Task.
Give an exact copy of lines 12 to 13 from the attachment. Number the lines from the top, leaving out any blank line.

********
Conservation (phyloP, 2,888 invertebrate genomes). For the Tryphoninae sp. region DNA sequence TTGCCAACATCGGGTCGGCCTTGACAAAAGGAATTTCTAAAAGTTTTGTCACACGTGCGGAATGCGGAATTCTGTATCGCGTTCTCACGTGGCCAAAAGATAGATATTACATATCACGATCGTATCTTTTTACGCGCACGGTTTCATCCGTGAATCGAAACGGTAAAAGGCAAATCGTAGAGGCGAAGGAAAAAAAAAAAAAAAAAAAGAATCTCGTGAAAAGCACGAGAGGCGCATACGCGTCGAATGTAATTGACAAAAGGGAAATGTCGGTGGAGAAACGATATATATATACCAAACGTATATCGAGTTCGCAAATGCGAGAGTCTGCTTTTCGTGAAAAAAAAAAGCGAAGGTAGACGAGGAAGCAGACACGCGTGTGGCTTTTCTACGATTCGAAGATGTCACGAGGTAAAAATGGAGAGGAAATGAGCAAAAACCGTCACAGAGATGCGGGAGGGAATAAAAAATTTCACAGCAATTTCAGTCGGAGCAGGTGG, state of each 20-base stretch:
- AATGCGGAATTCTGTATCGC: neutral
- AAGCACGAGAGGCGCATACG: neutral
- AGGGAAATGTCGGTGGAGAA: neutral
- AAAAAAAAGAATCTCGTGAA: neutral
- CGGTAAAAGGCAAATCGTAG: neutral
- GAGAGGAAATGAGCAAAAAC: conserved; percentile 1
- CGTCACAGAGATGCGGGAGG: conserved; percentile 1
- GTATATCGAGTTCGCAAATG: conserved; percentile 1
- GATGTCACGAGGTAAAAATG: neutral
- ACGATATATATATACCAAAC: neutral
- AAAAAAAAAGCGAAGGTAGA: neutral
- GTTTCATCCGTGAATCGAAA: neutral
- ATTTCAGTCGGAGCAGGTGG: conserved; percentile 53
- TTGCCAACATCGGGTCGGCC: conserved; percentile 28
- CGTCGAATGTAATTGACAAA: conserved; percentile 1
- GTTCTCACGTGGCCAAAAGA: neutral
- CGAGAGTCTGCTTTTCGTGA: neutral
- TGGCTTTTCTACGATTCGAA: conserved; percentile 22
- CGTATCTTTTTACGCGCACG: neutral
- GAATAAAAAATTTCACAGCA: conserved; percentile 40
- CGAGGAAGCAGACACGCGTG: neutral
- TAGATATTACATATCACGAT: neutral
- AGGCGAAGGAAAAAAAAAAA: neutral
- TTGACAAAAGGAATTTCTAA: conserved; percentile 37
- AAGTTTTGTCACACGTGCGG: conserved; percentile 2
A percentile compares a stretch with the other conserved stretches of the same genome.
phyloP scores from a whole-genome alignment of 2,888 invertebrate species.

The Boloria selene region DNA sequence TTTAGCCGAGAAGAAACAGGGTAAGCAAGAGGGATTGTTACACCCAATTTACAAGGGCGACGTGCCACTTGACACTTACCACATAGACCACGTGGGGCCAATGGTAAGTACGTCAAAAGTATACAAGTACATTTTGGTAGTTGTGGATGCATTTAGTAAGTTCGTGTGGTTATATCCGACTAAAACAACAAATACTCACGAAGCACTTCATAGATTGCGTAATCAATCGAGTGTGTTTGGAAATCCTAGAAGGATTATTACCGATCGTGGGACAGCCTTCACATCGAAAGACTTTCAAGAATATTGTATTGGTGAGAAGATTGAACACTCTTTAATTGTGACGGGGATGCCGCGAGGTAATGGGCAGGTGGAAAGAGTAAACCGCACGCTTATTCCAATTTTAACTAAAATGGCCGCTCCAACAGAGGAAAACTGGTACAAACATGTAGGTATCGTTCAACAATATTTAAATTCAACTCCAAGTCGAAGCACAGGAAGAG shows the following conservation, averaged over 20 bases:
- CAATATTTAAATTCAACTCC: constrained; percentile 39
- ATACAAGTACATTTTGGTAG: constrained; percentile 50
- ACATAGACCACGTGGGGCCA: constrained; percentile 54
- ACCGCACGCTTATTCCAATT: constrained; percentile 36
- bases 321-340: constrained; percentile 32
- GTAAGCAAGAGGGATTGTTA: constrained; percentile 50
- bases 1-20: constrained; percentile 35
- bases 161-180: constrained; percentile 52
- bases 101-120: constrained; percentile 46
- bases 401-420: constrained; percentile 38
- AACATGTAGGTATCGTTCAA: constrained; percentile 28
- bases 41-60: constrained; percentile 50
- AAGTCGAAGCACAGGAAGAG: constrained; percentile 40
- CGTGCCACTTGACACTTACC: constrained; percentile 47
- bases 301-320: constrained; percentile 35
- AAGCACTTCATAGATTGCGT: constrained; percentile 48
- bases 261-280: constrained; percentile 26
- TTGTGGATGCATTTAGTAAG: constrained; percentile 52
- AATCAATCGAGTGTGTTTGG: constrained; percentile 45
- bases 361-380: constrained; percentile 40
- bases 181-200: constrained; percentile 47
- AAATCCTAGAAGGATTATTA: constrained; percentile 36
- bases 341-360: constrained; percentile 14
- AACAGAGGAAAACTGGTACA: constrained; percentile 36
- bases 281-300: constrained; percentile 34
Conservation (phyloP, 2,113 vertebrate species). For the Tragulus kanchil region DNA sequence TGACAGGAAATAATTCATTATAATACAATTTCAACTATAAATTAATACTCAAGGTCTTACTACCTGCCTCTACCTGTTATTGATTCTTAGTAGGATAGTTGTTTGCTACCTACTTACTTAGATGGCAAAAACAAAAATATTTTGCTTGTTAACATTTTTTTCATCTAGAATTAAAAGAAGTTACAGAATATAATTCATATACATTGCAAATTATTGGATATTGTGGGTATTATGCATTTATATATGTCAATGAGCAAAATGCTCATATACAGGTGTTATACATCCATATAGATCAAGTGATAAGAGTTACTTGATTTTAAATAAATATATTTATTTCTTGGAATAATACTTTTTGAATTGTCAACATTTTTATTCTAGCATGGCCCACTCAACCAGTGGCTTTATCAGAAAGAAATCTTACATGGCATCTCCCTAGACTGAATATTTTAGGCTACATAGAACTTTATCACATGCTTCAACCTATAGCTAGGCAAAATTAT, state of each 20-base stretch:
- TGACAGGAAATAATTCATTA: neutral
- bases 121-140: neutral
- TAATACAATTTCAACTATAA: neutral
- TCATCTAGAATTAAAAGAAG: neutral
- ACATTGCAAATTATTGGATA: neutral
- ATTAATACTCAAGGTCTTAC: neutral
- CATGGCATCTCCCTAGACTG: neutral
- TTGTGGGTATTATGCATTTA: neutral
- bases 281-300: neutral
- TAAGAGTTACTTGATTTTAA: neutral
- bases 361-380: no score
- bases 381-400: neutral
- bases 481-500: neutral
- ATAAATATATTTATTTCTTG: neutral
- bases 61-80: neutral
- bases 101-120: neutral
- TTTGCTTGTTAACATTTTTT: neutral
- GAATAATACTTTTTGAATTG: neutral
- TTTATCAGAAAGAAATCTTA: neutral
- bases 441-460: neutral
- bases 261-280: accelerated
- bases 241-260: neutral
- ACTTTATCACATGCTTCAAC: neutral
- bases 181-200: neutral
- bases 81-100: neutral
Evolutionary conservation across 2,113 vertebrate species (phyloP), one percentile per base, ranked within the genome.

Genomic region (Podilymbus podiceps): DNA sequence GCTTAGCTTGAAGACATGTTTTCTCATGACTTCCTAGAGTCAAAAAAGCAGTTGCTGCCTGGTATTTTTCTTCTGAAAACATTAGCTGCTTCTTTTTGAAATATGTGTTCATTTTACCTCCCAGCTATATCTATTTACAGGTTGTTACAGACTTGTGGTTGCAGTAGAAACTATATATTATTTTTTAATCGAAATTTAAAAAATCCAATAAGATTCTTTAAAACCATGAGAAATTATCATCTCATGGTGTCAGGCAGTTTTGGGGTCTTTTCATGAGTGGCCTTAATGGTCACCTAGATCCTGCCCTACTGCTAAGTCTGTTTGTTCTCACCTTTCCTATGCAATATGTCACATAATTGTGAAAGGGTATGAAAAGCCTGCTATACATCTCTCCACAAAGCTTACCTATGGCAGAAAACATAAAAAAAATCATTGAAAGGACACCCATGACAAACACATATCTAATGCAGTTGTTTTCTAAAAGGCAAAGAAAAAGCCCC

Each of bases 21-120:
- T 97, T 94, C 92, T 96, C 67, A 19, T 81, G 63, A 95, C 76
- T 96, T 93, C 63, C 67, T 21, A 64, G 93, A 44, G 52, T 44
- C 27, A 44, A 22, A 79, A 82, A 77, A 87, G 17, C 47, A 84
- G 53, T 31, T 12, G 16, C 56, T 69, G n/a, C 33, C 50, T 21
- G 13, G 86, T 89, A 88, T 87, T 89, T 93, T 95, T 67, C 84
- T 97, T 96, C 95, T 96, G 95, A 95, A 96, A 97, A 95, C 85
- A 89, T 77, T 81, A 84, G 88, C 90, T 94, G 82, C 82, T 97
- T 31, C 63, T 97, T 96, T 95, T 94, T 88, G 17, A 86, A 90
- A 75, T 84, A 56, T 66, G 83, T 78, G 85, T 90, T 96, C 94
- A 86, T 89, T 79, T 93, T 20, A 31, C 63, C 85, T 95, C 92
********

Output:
- AAAAAAAAAGCGAAGGTAGA: neutral
- GTTTCATCCGTGAATCGAAA: neutral